Farewell, Jan Blommaert
Jan's qualities as an academic have been eulogized at length (and he beat everyone to it in an instant classic and widely translated blog post about what made him tick academically). And rightly so. Jan was a role model in more ways than one. A theoretical omnivore with a peerless analytical eye for precision and clarity. An original thinker, avid reader, and hyperproductive author. A demanding but generous colleague with a great sense of humor, and even better conversational skills. As much as I admired Jan as a scholar, what stands out for me is how, later on in his career, he normalized vulnerability and fallow time in the interest of science.
I first met Jan at a dinner party held to celebrate Jef Verschueren's 50th birthday nearly 20 years ago. Both scholars had been widely applauded as well as criticized - no, lambasted - for their groundbreaking publication Het Belgische Migrantendebat (1992), later published in English as Debating Diversity (1998). Jan was in fine form that night: he spoke with aplomb, worked the room to perfection and made us sing along to a song he had composed about Jef's scholarship and leadership. He was brimming with energy and enthusiasm. A powerhouse.
Like many other people I suppose, I found keeping up with Jan's output to be a daunting task. Books, articles, commentaries, blog posts, interviews, tutorials, columns, tweets, keynotes. He was immensely productive. And none of his stuff was boring. He had a way of making things sound crisp. Debatable. And transferable. Moreover, as many others have remarked, Jan was very generous with his time. When my teenage son asked if he could ask him a few questions for a school project, Jan agreed to do so on the spot. Jan also went to great lengths to make you feel like you belonged in academia. He sent congratulatory messages when I had a new paper out, invited me to join numerous academic events and networks, offered advice when I needed it, and pushed me to be a better version of myself. He spoke highly of his colleagues and PhD students. And drove them to excel.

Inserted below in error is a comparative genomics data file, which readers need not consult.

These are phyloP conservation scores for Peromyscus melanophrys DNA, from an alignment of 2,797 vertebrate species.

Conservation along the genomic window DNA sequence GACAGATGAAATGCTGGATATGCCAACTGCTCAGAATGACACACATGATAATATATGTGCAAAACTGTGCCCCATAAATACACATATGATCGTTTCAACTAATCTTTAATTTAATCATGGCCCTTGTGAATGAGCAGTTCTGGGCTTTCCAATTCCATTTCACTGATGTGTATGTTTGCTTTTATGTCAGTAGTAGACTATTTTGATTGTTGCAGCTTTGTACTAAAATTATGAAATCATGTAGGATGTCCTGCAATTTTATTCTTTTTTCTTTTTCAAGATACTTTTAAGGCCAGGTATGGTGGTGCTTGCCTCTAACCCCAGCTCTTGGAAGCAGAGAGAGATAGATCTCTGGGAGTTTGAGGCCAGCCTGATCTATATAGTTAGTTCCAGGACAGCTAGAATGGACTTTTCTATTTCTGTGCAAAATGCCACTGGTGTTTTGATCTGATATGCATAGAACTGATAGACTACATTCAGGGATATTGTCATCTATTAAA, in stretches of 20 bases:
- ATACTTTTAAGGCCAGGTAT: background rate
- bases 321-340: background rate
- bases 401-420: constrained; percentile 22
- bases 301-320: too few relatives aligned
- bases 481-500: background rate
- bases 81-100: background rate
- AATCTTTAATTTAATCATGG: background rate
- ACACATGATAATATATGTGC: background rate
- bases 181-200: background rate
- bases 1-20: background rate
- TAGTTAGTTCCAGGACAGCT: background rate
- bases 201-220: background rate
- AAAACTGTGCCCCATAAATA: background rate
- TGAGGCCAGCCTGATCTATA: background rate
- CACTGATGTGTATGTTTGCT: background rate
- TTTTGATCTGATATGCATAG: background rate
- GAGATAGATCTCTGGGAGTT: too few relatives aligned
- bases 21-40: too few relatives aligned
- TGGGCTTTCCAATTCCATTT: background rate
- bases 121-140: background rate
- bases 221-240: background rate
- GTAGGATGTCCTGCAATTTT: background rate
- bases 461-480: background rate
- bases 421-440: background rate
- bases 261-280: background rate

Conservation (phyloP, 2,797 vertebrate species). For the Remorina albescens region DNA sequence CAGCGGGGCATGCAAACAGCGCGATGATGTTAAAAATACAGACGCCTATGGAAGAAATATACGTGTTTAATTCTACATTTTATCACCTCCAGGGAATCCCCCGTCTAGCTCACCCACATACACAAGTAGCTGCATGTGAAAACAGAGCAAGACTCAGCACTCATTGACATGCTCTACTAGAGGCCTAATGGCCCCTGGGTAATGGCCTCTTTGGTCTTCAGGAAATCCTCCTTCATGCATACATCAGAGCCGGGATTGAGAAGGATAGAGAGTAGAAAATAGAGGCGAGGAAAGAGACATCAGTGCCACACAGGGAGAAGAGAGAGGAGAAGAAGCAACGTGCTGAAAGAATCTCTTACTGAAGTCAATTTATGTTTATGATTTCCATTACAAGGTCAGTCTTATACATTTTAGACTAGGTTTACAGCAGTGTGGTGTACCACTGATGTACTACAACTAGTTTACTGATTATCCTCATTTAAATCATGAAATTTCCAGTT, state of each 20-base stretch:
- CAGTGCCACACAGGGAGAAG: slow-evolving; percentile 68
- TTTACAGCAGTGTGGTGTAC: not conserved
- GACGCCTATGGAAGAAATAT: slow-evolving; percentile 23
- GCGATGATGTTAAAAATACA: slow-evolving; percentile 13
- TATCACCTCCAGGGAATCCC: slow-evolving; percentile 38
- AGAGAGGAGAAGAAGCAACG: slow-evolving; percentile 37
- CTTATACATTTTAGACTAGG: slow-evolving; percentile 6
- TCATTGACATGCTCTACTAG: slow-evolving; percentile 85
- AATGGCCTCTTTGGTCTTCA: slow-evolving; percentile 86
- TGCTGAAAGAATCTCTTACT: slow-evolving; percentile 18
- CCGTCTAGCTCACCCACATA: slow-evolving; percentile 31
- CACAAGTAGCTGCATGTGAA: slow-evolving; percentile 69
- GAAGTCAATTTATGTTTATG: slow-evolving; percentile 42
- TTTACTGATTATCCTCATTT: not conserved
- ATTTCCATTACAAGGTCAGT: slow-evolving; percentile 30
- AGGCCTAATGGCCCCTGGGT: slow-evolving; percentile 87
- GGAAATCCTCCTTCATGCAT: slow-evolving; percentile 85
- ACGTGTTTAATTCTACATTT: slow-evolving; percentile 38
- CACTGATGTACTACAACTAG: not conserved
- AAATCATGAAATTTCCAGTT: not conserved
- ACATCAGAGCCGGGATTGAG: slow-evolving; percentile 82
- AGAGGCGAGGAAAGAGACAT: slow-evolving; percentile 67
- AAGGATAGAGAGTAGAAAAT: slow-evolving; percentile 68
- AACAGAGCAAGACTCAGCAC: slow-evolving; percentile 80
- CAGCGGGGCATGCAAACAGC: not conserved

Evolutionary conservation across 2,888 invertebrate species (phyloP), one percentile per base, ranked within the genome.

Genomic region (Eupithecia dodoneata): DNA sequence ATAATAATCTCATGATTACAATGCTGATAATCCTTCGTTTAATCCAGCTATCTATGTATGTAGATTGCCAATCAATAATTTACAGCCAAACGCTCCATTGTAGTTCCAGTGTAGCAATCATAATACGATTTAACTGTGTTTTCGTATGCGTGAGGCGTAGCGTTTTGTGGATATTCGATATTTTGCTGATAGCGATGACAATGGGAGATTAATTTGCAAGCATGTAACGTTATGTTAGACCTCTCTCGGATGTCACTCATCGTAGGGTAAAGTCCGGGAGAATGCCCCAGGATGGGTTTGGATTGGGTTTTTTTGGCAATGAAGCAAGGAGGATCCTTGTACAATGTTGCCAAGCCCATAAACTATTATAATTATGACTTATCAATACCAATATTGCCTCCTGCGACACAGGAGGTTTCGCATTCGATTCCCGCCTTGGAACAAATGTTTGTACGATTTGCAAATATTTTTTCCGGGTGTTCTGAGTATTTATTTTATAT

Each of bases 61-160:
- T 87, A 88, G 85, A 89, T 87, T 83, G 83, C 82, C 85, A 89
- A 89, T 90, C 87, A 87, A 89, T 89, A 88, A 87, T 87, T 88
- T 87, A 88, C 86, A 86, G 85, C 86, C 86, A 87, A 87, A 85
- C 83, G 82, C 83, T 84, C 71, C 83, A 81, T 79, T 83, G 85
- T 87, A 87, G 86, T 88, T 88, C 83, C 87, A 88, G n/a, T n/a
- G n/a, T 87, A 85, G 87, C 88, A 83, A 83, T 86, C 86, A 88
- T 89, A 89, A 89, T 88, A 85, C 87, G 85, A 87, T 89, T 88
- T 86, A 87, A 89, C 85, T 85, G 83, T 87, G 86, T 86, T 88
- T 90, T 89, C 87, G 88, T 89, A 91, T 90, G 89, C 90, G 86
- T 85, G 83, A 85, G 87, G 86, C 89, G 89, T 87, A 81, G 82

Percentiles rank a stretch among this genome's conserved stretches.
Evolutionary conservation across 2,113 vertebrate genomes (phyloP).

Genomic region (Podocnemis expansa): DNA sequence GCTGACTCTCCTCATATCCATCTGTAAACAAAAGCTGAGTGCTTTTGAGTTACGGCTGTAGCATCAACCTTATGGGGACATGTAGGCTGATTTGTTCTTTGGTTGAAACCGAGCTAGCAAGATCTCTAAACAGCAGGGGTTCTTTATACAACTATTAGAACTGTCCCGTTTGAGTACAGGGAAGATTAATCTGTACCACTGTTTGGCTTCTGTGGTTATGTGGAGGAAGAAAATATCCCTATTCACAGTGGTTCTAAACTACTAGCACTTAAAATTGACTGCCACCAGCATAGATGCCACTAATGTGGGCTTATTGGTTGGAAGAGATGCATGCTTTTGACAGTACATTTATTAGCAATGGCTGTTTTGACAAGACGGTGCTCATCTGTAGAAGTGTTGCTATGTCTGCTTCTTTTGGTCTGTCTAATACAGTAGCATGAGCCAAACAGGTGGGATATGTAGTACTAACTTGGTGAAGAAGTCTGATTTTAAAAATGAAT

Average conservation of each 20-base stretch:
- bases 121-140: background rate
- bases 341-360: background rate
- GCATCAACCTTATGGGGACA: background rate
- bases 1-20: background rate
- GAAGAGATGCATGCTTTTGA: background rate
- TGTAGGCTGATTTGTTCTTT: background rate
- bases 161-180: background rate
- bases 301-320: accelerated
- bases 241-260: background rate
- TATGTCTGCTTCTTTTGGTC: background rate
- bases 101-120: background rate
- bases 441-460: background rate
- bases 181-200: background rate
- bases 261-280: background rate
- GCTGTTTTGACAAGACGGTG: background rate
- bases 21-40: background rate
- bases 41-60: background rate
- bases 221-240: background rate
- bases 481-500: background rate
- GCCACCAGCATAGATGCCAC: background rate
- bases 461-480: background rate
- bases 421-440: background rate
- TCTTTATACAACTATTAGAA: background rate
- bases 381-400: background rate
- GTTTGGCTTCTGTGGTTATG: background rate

All that creative energy, generosity and output came at a cost: chronic work-related stress. In his typical style, Jan spoke freely and openly about his burnout issues in a series of uncomfortable, painful Facebook posts and YouTube clips. Mental struggles, depression, and burnouts are endemic in academia but hearing Jan talk about how it blindsided him and made him feel utterly incompetent and vulnerable was an eye-opener. It's so easy to get wrapped in academic work-about-work. Jan talked about lying fallow, taking back control, slowing down science, and saying no to reproductive, gap-filling research. He reminded us that science is about the production of ideas, and that without such ideas, scholarly work is, "at best, a reasonably interesting pastime but not science." Amen, Jan.